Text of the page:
Croaker Fish ~ You can use any other variety of fresh water fish. Get the fish cut in steak pieces. The fish I had was a medium sized one and made 5-6 small pieces

The Veggies

Cauliflower ~ 7 – 8 medium sized cauliflower florets, size as in the gravy pic
Potato ~ 2 medium sized chopped in quarters
Green Chillies ~ 4 slit through the middle
Tomatoes ~ 2 small sized canned & peeled tomatoes or a medium sized fresh one finely chopped

For tempering

Hing/Asafoetida ~ a pinch
Jeera/Whole Cumin seeds ~ 1 tsp loosely packed

For masala

Dhania Powder/Corriander Powder ~ 1 tsp
Ginger paste ~ ½ tsp

Turmeric ~ ½ tsp

How I Did It

Wash the fish pieces in warm water, pat dry & and mix them with a teaspoon of turmeric powder and salt.

Heat Oil till it is smoking. Fry the fish in oil, till it is a nice golden brown color on both sides. The only draw back of this is most of the oil goes to waste as you discard most of the oil after frying.

Heat Oil again in a Kadhai

Separately fry the potatoes and cauliflower florets with a sprinkling of turmeric till they take on a light golden hue. Keep them aside. They should be just lightly fried

Temper Oil with Asafoetida and Whole Cumin Seeds

Add the chopped tomatoes and fry till they are mushy

Add the ginger paste, the Corriander powder and Green Chillies and fry the masala with a sprinkle of water

Add the potatoes and the cauliflower

Add salt and sauté till the masala coats the veggies

Add about 2 and ½ cups of water and cover and cook till veggies are done. Take care that the cauliflower florets are not over cooked

Add the fried fish pieces and let it cook for 4-5 minutes. The gravy will be light and have a soupy texture

Serve with steaming hot rice and a lemon wedge on the side

I am posting Pacific time if you insist. But for late comers like me, I give you one more day to post your recipes for RCI-Bengal

Monday, April 14, 2008

Shubho Naboborsho


Wishing you all a very Happy New Year

* The Hindu solar calendar based on the Surya Siddhanta commences in mid-April of the Gregorian year. The first day of this calendar is celebrated as the traditional New Year in Assam, Bengal, Kerala, Manipur, Nepal, Orissa, Punjab, Tamil Nadu and Tripura.

Friday, April 11, 2008

Goduma Dosa -- quick, easy, wheat dosa


I love Dosa, no not all kinds, but Masala Dosa and paper Masala Dosa and oh yes, Mysore Masala Dosa. Growing up we ate a fair amount of Masala Dosa, not at home, but on our ritual Sunday outings. It might sound strange because it is not something a typical Bong family would do. The hubby insists they ate, Dhakai Parota & Kasha Mangsho, Moghlai and such on their weekend outings. I guess because those days we lived in Bihar where these delicacies were not available, we settled for Masala Dosa on most days we ate out, no one is complaining though because we loved it.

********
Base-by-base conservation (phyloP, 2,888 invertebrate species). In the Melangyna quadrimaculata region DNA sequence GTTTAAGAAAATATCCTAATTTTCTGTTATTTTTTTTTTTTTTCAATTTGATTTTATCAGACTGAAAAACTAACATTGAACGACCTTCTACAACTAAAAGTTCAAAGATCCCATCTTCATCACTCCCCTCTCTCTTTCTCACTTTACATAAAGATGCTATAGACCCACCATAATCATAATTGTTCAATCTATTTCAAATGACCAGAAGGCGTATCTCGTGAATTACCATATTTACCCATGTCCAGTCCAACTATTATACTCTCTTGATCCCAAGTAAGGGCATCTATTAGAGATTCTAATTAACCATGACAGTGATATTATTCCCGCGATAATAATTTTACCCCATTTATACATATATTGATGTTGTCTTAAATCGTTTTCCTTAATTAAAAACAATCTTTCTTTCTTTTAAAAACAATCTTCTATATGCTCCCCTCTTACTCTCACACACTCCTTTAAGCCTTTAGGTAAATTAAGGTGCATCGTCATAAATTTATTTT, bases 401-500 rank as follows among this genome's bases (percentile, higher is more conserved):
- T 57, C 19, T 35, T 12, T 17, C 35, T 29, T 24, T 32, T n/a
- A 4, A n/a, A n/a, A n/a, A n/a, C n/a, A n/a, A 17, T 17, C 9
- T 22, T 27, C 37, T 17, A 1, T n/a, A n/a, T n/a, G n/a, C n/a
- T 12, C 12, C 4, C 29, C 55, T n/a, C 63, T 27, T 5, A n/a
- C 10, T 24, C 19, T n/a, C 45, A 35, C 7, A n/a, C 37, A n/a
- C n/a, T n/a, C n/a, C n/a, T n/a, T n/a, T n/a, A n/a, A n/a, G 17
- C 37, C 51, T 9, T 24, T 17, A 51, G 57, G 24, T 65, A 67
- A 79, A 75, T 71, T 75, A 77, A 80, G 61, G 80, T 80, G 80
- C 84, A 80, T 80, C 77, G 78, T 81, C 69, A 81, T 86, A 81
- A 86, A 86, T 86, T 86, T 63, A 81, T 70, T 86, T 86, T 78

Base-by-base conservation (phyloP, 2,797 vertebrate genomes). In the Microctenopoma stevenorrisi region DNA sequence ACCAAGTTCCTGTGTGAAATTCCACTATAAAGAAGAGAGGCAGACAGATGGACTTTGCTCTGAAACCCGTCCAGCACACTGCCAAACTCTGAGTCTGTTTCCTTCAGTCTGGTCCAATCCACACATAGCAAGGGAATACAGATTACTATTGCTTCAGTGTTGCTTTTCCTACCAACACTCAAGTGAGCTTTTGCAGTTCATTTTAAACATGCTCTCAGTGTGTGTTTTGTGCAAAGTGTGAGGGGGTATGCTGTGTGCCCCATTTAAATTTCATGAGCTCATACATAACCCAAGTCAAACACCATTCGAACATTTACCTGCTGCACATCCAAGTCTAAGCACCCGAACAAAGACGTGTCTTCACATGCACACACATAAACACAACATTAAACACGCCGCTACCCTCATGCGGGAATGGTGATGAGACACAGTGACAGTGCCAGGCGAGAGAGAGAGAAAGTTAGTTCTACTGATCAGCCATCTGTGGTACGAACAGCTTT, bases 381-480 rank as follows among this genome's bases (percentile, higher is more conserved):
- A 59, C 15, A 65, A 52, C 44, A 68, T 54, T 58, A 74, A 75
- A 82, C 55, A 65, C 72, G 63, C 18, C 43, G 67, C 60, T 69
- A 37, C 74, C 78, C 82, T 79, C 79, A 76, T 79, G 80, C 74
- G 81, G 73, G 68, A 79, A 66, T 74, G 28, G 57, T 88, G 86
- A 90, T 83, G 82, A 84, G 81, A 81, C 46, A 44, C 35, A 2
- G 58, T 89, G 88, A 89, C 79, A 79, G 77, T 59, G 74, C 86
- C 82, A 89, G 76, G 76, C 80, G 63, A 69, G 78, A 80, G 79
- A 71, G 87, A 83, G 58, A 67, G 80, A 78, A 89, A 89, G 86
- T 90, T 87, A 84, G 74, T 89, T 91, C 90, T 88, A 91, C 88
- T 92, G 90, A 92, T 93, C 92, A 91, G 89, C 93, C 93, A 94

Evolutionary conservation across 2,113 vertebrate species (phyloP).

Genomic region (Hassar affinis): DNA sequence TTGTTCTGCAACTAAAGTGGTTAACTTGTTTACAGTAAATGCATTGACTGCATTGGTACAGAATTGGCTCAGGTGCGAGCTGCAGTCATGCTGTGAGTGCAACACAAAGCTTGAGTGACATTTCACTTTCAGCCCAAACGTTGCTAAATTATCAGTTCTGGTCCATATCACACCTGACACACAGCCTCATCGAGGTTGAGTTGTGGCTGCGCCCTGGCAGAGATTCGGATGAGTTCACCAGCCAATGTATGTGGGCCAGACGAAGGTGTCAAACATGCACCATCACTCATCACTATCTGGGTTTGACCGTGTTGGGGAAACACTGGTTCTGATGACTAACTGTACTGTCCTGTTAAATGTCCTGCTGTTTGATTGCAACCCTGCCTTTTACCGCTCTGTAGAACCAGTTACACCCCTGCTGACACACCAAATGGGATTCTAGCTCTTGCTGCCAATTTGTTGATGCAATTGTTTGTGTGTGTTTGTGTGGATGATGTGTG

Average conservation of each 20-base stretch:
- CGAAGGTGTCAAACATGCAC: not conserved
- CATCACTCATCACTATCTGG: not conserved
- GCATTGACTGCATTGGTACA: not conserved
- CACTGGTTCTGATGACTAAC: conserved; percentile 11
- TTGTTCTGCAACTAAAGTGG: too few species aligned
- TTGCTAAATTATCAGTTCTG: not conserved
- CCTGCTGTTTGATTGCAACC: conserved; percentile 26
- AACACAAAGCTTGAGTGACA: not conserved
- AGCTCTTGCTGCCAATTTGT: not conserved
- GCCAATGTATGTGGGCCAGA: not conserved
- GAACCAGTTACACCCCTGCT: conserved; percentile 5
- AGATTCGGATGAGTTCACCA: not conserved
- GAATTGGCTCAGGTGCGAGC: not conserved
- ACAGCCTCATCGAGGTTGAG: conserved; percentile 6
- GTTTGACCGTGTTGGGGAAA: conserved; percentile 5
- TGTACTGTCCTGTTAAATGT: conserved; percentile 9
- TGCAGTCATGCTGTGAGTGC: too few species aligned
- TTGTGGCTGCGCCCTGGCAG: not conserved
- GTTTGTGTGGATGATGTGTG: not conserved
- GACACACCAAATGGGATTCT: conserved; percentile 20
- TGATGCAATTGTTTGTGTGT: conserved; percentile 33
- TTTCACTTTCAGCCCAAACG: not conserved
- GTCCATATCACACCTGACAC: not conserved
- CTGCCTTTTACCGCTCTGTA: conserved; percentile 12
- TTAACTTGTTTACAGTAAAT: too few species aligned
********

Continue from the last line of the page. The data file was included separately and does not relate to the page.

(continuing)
Dosa at home was a rarity though. My Ma couldn’t whip up the perfect thin crispy Dosa like the restaurants, I liked my Dosa to be paper thin and my Ma’s would be thick and I did not like that. So many a times she would make utthapam instead.

However during the summer months, when we would have morning school and eventually long leisurely summer holidays we would have Masala dosas as a treat on weekdays too, courtesy the Dosawala. The Dosawala with his mobile cart, the huge black iron griddle and glistening steel containers of Dosa batter, sambhar, coconut chutney and potato stuffing would do rounds of our neighborhood every Tuesday evening. Come dusk, the far cry of his metallic spatula hitting the iron griddle would reverberate in the neighborhood. I don’t remember if he shouted out his wares like other peddlers but that “tong-tong” sound of the spatula was enough to make us scurry to the gates with a steel tiffin-carrier and boxes for the hot crisp Masala Dosa and chutney.


My Dosa making skills are zero or maybe even sub-zero. I lack the paraphernalia to grind the batter, or the finesse to flip one and anyway it has been always easier to pop into the nearest Dosa place when I am craving for one.

When I saw the Goduma Dosa at Nupur’s, I felt my confidence soar. This is something I can easily do, I told myself and tweaked this recipe to my taste. I added onions and chillies to the batter, substituted part water with yogurt. I also took cue from Sra and added some pickle to some of them while other I had with potato masala stuffing. It was wonderful, nothing like the Crisp thin Masala Dosas but good to eat none the less.

The Goduma Dosa goes to Dosa Mela at Srivalli's

Goduma or Wheat Dosa

What You Need

Whole Wheat Flour ~ ½ cup
Rice Flour ~ ½ cup
Jeera powder ~ 1 tsp
Red Chilli powder ~ depending on your spice level
Red onion ~ ½ of a medium finely chopped
Green Chillies ~ 3-4 finely chopped
Curry leaves ~ 5-6 finely chopped
Yogurt ~ about 1 cup diluted with water
Water ~ almost 2 cup
Salt ~ according to taste

How I Did It

I simply made the batter with all of the above ingredients and let it sit for half an hour.
Then heated the griddle and followed Nupur’s instructions. Mine was not lacy as hers though, maybe I just need more practice or my batter needs to be more thin
Tasted really good with potato masala.

Remember last date for RCI-Bengal is April 15th midnight

Trivia: The eminent food scientist Dr. K.T. Achaya. points out authoritatively that while Dosai and Vadai have a hoary two-thousand-year history in Tamil country, Idli is a foreign import. Huh, really ? Check this

Saturday, April 05, 2008

Uchche Posto Jhuri or Bitter Gourd and...


The little girl has learned to read…yehhhhhhhh. So next time I am hibernating, I shall ask her to blog hop.
She has been reading small words and such for a while now but now she is onto books and she can read one on her own now. Ok, now don’t get me wrong, by “a book” I strictly mean simple books meant to be read by 4 year olds and not the Wodehouse out of my shelf.